Today Marks the Beginning of the End for the Canadian Dairy Consumer!
The executive order by President Trump to pull the U.S out of the Trans-Pacific Partnership (TPP) marks the beginning of higher prices for dairy products in Canada. Canadian negotiators spent more than seven years and millions of dollars to be part of the agreement.
TPP presented a glimmer of hope for reforming the Canadian dairy industry. During the TPP trade negotiations, Canada agreed to increase foreign access to its dairy market. In addition, increased supply from the U.S. could have brought down retail dairy prices in Canada. Many policy makers saw this as the best opportunity to reform the outdated practices of supply management in the dairy industry.
Supply management practices have a huge impact on the cost consumers pay for their dairy products. The Organisation for Economic Co-operation and Development (OECD) estimates that with supply management, dairy producers in Canada, on average, received CAD $2.5 Billion in support. This was the annual monetary value of gross transfer from consumer and taxpayer to milk producer, arising from the policies of supply management (see figure 1).
Figure 1. Support to Milk Producers in Canada (U.S. Millions of dollars), 1995-2014
Source: OECD, Agricultural support estimates (Edition 2015)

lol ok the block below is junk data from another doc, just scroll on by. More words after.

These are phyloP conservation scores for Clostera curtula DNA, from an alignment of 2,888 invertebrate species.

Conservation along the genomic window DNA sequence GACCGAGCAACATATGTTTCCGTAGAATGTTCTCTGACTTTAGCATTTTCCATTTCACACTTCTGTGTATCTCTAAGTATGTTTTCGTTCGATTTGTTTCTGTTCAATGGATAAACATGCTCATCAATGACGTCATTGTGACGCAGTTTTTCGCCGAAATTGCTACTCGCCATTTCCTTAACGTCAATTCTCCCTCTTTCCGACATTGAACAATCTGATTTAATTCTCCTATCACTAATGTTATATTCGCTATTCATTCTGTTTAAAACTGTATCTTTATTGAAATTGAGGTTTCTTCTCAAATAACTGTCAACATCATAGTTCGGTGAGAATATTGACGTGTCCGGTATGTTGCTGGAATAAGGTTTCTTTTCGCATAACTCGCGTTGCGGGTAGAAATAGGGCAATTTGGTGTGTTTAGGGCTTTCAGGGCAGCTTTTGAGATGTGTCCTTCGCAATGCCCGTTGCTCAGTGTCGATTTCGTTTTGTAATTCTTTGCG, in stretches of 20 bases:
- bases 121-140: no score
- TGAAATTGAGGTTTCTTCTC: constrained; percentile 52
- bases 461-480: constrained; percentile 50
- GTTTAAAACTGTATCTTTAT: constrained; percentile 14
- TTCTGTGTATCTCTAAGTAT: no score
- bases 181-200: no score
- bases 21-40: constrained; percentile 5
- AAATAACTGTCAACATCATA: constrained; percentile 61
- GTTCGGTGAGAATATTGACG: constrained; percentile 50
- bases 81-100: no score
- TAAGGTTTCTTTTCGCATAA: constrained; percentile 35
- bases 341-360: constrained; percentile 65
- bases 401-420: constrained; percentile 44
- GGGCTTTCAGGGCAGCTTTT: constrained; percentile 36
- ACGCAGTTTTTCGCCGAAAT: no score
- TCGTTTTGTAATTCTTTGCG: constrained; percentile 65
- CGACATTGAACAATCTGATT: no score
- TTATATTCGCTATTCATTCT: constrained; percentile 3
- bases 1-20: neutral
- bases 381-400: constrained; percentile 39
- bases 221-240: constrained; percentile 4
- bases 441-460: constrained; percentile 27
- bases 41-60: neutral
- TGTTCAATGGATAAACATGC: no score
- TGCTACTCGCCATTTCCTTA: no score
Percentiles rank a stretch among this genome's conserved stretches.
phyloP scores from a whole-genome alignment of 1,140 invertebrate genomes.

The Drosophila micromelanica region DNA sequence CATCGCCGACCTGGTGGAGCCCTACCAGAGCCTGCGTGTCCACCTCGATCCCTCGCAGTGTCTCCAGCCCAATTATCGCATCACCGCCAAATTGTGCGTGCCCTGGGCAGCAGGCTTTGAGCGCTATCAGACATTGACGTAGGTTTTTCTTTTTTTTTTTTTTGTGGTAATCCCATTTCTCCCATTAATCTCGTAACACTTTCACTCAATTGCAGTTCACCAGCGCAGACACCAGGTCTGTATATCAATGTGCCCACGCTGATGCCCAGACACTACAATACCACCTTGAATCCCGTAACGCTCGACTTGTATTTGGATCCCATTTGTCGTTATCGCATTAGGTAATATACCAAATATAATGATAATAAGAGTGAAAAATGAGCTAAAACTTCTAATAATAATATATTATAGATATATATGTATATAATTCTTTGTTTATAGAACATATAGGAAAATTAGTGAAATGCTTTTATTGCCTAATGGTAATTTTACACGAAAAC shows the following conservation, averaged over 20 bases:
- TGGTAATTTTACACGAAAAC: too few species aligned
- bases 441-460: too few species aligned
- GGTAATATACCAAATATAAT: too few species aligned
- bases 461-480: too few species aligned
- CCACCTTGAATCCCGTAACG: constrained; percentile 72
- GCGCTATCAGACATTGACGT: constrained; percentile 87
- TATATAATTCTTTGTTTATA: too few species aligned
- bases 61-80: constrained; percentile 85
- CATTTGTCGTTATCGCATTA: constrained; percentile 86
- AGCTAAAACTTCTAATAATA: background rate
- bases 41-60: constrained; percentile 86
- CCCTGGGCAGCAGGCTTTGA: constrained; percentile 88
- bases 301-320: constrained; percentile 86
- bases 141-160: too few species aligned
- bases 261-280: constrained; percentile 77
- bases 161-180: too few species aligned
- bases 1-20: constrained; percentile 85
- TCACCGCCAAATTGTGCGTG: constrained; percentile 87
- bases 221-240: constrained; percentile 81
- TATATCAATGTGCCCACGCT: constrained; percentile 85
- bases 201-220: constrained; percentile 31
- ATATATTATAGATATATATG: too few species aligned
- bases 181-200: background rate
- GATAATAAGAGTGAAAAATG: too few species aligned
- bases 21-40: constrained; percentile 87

Canadian dairy producers have been protected domestically through supply management and internationally through import restrictions for over forty years. This combination of domestic and foreign policies have conspired to keep Canadian dairy prices artificially high, and have allowed producers to profit from the market while many consumers are punished.
The latest available figures show that Canada produced roughly 8.4 million tons of milk in 2013. This is a remarkably low level of milk production; it pales in comparison to Canada’s closest trading partner, the United States, which produced almost 10 times that amount the same year. Even Australia and New Zealand’s milk production was higher, with New Zealand producing twice as much dairy as Canada.
High prices in Canada matter. Canadians drink less milk on average than other comparable countries. Per capita consumption of milk in Canada has decreased from 81.5 litres in 2009 to 70.6 litres in 2015, a drop of 10 per cent in six years. In Australia and New Zealand, dairy sector reforms increased per capita milk consumption to levels well above both the U.S. and Canada. Lower prices mean more consumption. Supply management has resulted in lower Foreign Direct Investment to the Canadian dairy sector. Of the $21 billion invested globally into the dairy sector, Canada attracted a miniscule amount – less than one per cent.
With the TPP sinking, Canadian consumers will not see relief from high dairy prices. In fact with a low Canadian dollar and carbon taxes, consumers should brace for even higher prices.